On 24 December 1997 Home Secretary, Jack Straw’s 17-year-old son was given police bail after a Daily Mirror journalist following an anonymous tip-off had met him in a pub and been offered a small chunk of cannabis resin for £10 claiming it was “good strong hash”. The editor of the Mirror had phoned Jack Straw to confront them with the story and the minister apparently insisted that his son received no special privileges.
On 24 December 1832 thirteen-year-old Princess Victoria recorded in her diary at Buckingham Palace ‘we then went into the drawing room . . . on tables were placed two trees hung with lights ad sugar ornaments’
The first man to wear a top hat in public caused so much hysteria and commotion in St. James’ that he was arrested for disturbing the peace
During World War II number 77 Baker Street was requisitioned by the Special Operations Executive, using it as a homing station for message-carrying pigeons
Aldgate tube station is built on the site of a plague pit mentioned by Daniel Defoe in Journal of a Plague Year in which over a thousand were buried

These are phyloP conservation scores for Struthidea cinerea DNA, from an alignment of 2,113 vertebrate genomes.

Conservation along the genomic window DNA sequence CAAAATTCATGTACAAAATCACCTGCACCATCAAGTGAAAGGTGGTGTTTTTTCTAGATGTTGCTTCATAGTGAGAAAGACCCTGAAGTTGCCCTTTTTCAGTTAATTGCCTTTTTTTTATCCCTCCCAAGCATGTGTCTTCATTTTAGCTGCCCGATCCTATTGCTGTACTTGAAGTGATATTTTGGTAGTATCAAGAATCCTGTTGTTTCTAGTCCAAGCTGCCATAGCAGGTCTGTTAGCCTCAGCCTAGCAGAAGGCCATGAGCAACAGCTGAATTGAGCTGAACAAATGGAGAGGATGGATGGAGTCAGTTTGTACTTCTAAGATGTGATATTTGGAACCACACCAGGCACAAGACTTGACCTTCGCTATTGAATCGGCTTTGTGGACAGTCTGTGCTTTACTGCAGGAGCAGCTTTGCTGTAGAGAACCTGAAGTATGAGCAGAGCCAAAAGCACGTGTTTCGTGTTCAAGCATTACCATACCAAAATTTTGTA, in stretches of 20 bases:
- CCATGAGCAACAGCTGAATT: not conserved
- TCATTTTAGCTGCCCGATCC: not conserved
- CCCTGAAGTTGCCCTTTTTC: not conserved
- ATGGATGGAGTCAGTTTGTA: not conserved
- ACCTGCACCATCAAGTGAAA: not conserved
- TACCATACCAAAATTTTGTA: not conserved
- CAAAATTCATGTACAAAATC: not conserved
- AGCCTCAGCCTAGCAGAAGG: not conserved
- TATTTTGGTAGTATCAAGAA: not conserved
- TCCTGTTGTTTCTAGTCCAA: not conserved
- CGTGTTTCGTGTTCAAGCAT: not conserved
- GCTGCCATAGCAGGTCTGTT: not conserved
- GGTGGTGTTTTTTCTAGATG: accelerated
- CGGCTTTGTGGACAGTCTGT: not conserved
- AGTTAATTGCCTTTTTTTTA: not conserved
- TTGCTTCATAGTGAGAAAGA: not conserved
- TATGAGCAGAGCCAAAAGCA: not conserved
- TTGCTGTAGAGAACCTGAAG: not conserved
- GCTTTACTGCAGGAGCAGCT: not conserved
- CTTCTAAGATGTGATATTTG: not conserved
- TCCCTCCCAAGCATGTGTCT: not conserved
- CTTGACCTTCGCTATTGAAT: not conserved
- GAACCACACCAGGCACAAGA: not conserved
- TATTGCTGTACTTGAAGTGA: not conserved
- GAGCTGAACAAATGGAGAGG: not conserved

The Penderel Oak, High Holborn is named after yeoman farmer, Richard Penderel, who helped Charles II escape by hiding him in a wood
The opening scene in The Beatles’ movie A Hard Day’s Night was shot at Marylebone Station not Liverpool’s Lime Street as depicted
In the mid-19th century Thomas Barry was famous for sailing between Westminster and Vauxhall Bridges in a tub towed by four geese
Smithfield was once the play area of London, where jousting and tournaments took place, later it would be where William Wallace was hanged, drawn and quartered
The Thames still handles more material by tonnage annually than all of London’s airports combined, the equivalent to 400,000 lorries every year
As a boy Charles Dickens worked in a boot polish or blacking factory on Villiers Street off the Strand. Embankment station now occupies the site
Diarist Samuel Pepys buried his parmesan cheese and wine in his garden to protect them from the Great Fire of London in 1666
Trivial Matter: London in 140 characters is taken from the daily Twitter feed @cabbieblog.
A guide to the symbols used here and source material can be found on the Trivial Matter page.